Taking Sides Clashing Views in Criminal Justice

ISBN-10: 007282817X
ISBN-13: 9780072828177
Edition: 2006
List price: $67.33 Buy it from $20.03 Rent it from $17.18
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Description: This debate-style reader introduces students to current controversies in the field of criminal justice. The readings are written by scholars and experts in the field and reflect a variety of viewpoints presented in a pro/con format. Topics include:  More...

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Book details

List price: $67.33
Copyright year: 2006
Publisher: McGraw-Hill Higher Education
Publication date: 12/14/2005
Binding: Paperback
Pages: 512
Size: 5.75" wide x 9.00" long x 1.25" tall
Weight: 1.760
Language: English

This debate-style reader introduces students to current controversies in the field of criminal justice. The readings are written by scholars and experts in the field and reflect a variety of viewpoints presented in a pro/con format. Topics include: gun control, continued criminalization of drug use, the Miranda ruling, police lineups, plea bargaining, jury nullification, the three strikes rule, and prisoner rights.

Preface
Introduction
Systemic Issues
Are U.S. Crime Problems a Result of Our Failure to Get Tough on Crime?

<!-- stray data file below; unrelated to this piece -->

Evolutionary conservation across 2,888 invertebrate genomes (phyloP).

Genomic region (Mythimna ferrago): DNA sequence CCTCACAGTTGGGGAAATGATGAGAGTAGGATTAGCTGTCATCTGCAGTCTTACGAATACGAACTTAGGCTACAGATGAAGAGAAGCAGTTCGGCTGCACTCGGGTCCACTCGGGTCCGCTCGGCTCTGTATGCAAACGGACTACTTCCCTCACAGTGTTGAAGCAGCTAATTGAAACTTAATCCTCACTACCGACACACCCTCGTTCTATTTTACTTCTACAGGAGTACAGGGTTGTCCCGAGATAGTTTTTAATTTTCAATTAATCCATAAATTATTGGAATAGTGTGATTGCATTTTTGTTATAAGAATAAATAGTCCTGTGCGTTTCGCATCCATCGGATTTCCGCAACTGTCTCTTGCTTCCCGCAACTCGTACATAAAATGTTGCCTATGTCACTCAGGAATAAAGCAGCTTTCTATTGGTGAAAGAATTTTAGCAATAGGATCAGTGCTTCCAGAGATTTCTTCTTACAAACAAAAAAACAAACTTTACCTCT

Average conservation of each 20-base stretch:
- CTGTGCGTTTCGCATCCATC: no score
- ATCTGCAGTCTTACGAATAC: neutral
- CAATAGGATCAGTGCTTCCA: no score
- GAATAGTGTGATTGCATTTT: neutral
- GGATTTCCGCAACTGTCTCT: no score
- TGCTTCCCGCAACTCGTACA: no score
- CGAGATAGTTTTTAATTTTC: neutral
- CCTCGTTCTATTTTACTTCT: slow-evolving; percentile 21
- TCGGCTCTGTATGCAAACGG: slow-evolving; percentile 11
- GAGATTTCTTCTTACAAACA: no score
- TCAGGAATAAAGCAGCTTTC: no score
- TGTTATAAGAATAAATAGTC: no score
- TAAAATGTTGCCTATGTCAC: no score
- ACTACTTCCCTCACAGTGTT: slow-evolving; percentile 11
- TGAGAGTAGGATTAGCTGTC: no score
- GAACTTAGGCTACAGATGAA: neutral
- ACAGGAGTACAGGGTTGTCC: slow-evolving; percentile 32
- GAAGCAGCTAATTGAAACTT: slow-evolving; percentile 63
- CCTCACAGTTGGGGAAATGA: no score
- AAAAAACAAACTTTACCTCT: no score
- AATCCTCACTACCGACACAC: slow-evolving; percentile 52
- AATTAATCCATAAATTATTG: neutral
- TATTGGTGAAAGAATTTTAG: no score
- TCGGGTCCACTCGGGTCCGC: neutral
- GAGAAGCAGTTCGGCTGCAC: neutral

Yes: from Thinking About Crime (First Vintage Books Edition, 1985)
No: from The Rich Get Richer and the Poor Get Prison: Ideology, Class, and Criminal Justice, 7th ed. (Pearson, 2004)
Does the United States Have a Right to Torture Suspected Terrorists?
Yes: from "The Lesser of Two Evils? An Argument for Judicially Sanctioned Torture in a Post-9/11 World," Thomas Jefferson Law Review (Spring 2004)
No: from "Leading by Example? U.S. Interrogation of Prisoners in the War on Terror," Criminal Justice Ethics (Winter 2004)
Should Serious Sex Offenders Be Castrated?
Yes: from "The Case for Castration," Texas Monthly (May 1992)
No: from "Castration as an Alternative to Incarceration: An Impotent Approach to the Punishmnent of Sex Offenders," The Northern Illinois University Law Review (Fall 1994)
Will Strict Gun Control Laws Reduce the Number of Homicides in the United States?
Yes: from "Firearms, Violence, and the Potential Impact of Firearms Control," The Journal of Law, Medicine & Ethics (Spring 2004)
No: from "The Production of Criminal Violence in America: Is Strict Gun Control the Solution?" The Journal of Law, Medicine & Ethics (Spring 2004)
Legal Issues
Should the United States Abolish the Exclusionary Rule of Evidence in Criminal Cases?
Yes: from "Against Exclusion (Except to Protect Truth or Prevent Privacy Violations)," Harvard Journal of Law and Public Policy (Winter 1997)
No: from "In Defense of the Search and Seizure Exclusionary Rule," Harvard Journal of Law and Public Policy (Winter 2003)
Is "Black Rage" a Legitimate Defense in Criminal Proceedings?
Yes: from Black Rage Confronts the Law (NYU Press, 1997)
No: from The Abuse Excuse: And Other Cop-Outs, Sob Stories, and Evasions of Responsibility (Little, Brown and Company, 1994)
Should U.S. Courts Abandon the Miranda Rule?
Yes: from "Miranda's 'Negligible' Effect on Law Enforcement: Some Skeptical Observations," Harvard Journal of Law and Public Policy (Winter 1997)
No: from "Bashing Miranda Is Unjustified-and Harmful," Harvard Journal of Law and Public Policy (Winter 1997)
Should a Judge Be Permitted to Admit Evidence About an Alleged Rape Victim's History as a Prostitute?
Yes: from Opinion, Commonwealth v. Richard Harris, Supreme Judicial Court of Massachusetts (March 24, 2005)